As long as I don’t move I pretend no one can see me. I’m a statue, gathering snow. Birds traipse across my table, eyeing my lone piece of banana bread. They examine then flit off to inform their friends.
It won’t be long before they descend, all for too sweet artificially flavored bread.
My pen stares stoically at my notebook. It needs to bleed. It needs release.
My notebook is having none of it, a lovers quarrel I’m sure. It remains steadfastly shut against the longing notes my pen wishes to deposit.
Quiet conversations erupt into laughter. Engines spurn to life. A world of constant din and none of it can be composed until the notebook forgives the pen.
I force them together, apologies be damned, but the pens strike is fatal; leaving an ink lined hole where a word should be.
I try again, gently this time. The paper shreds beneath the pen’s flow. Total refusal to cooperate. Ink won’t flow over paper, not while they’re not speaking this way.
All the world’s deadlines building unending pressure. Surely that’s enough to squash any relationship but pen and paper? I thought for sure they were stronger.
The briefcase and half empty glass of juice meant only one thing. Julia tapped her papers against the glass table. “Why do you always do this?” Robin dragged his fork through the syrup running over his pancakes. “Why do I always do what?” “This.” Robin pointed at her briefcase with his dripping fork. “Go to work?” “It’s lame. When I grow up I’m gonna be a dancer.” Julia leaned down to the boy’s level where his blue eyes pierced her own. “That sounds wonderful. I know you’ll do that but until then …” Julia lifted his backpack and ballet slippers.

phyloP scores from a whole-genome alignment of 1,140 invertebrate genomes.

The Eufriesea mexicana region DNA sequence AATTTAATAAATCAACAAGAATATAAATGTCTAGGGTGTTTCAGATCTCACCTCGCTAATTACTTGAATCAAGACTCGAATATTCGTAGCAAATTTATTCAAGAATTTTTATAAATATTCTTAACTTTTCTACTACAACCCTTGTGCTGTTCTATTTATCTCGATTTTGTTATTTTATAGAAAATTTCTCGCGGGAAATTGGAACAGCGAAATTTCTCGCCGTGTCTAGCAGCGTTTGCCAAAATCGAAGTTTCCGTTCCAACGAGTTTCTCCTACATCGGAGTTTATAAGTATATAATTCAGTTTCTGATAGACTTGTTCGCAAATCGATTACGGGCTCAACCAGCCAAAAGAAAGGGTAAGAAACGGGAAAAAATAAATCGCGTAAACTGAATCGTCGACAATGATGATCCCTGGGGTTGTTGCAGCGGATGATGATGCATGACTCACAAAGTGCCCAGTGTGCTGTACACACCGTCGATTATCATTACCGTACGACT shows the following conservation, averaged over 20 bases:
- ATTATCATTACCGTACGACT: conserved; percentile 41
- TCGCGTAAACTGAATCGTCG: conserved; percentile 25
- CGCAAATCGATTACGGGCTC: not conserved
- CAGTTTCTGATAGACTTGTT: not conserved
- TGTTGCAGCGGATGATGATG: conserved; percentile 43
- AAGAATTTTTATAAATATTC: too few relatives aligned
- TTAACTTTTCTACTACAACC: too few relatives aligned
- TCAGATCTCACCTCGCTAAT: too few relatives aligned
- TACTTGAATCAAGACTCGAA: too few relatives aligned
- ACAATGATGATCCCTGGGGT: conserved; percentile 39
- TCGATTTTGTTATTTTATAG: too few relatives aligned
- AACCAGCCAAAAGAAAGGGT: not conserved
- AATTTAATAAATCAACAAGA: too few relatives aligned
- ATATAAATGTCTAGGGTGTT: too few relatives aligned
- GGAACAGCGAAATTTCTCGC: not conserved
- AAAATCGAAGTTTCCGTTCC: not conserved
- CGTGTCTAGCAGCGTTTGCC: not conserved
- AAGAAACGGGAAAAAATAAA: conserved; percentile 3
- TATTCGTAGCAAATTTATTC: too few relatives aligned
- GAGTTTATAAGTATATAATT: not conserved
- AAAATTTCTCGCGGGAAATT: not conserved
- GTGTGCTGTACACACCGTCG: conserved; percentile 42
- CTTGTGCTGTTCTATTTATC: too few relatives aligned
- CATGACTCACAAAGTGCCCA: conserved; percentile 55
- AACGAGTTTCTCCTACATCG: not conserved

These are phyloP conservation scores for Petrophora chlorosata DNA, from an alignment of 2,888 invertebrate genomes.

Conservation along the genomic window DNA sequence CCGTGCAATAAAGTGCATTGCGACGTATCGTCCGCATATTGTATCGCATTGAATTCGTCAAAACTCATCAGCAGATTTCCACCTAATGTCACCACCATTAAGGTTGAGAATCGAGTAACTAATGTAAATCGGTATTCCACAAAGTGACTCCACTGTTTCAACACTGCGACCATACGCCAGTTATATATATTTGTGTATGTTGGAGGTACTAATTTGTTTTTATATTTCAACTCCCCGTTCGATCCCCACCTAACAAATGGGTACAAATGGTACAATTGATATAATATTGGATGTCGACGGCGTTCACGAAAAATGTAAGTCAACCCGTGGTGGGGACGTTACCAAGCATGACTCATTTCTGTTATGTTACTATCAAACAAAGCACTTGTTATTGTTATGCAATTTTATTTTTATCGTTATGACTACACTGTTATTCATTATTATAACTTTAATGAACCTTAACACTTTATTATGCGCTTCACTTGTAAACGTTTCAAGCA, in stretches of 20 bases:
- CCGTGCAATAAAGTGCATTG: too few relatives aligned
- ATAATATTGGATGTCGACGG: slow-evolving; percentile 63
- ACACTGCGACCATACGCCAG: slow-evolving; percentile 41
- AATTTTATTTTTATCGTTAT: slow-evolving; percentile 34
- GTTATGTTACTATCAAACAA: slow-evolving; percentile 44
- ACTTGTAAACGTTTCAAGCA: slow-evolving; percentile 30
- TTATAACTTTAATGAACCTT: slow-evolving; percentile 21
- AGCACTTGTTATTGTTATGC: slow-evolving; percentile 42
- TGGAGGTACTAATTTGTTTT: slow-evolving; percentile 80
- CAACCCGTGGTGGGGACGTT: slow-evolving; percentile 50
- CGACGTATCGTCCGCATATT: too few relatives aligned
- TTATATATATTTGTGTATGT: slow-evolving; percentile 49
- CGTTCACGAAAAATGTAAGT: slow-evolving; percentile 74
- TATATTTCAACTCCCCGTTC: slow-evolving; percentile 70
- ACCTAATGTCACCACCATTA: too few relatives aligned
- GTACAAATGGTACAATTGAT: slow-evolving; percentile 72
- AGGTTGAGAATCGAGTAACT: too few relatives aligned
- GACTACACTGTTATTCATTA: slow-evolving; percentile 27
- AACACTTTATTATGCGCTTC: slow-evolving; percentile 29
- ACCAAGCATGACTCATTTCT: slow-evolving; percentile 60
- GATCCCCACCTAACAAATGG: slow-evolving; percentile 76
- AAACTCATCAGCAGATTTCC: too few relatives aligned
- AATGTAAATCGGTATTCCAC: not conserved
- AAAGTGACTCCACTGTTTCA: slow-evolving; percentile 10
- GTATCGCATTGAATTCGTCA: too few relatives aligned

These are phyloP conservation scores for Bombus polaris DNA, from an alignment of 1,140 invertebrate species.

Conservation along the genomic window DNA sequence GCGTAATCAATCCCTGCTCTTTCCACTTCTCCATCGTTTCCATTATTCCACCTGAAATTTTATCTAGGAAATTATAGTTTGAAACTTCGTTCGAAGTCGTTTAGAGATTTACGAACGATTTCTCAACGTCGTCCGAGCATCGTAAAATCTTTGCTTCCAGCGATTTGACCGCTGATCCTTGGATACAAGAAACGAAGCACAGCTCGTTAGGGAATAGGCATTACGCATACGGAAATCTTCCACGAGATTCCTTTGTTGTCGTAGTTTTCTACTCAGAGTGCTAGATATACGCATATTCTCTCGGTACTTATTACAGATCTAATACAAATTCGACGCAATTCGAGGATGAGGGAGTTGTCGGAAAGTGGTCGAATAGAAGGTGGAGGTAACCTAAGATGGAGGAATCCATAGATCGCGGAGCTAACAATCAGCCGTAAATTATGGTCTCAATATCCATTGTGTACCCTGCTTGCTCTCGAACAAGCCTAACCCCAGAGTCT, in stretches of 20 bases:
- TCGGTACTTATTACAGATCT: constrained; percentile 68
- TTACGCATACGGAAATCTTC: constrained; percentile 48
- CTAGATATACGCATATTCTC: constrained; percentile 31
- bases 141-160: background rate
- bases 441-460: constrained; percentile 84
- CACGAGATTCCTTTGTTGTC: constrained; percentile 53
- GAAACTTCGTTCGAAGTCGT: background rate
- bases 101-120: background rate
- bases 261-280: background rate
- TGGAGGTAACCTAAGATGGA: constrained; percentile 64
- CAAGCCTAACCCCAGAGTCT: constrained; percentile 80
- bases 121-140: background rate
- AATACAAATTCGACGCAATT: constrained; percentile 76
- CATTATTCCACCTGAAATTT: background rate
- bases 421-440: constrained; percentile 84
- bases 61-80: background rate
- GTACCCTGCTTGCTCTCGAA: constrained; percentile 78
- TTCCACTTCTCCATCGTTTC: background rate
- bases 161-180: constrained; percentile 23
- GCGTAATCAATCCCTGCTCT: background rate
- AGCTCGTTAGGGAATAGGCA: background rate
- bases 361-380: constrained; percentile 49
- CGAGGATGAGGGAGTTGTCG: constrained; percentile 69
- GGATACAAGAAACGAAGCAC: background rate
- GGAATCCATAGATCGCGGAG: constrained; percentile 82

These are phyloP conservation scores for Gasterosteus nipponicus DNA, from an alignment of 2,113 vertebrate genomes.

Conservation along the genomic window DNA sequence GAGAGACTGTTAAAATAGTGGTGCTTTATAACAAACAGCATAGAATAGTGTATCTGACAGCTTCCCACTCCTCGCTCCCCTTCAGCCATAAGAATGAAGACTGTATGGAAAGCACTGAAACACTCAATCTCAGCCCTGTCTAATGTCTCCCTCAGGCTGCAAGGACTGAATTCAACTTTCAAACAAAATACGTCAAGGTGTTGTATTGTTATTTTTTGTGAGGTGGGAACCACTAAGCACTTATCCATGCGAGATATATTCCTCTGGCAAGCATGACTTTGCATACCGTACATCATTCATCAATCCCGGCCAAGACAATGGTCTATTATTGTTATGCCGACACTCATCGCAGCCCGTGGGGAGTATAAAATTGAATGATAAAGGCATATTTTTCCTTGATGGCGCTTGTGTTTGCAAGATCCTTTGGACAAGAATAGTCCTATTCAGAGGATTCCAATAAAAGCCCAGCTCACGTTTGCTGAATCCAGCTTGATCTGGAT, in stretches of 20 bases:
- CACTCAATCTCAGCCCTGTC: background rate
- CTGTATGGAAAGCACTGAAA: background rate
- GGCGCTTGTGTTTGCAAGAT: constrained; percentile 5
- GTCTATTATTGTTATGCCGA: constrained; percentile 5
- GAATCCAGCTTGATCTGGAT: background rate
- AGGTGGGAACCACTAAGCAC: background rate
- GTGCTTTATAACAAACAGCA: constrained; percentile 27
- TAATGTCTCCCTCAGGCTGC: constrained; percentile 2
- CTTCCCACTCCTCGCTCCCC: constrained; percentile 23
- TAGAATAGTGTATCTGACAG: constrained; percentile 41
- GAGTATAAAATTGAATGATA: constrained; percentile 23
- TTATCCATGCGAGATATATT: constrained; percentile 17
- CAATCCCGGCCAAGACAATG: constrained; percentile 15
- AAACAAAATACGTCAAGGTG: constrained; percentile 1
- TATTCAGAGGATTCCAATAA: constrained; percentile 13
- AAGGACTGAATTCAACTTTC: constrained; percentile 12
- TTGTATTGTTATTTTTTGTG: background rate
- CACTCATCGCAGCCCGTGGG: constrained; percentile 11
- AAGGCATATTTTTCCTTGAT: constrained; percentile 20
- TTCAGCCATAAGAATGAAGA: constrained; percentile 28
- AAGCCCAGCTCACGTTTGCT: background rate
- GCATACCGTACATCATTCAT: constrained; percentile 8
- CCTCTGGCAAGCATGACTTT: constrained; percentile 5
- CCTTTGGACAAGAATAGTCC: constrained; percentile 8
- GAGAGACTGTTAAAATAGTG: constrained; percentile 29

I imagine the breeze rustling the trinkets dangling above me. I even hear them in some distant space, clanking against each other ruefully. I can see them battling for space, a place to occupy my mind.
I remember watching TV. Knights clashed their swords together for the attention of some distant maiden. Sunlight carves stark lines across my single mattress like the scales of a dragon’s belly.
I’m careful with this one possession. I lay still but not for long out of fear my waif body will destroy it.
I sink into the lines, willing the beast to devour me.
My father was a gravedigger; taught me everything he knew.
Like that graves aren’t really six feet deep or that coffins and shrouded bodies require different things.
He taught me about the afterlife, murder and suicide. He taught me to wield a shovel whether I dig it in the ground or fight for my life. He taught me that those who feared death would be the first to die.
Mother never appreciated his gifts. “Unladylike.”
She never imagined I would own a yacht. I took her out to sea.
My father taught me a lot, like ignoring her screams.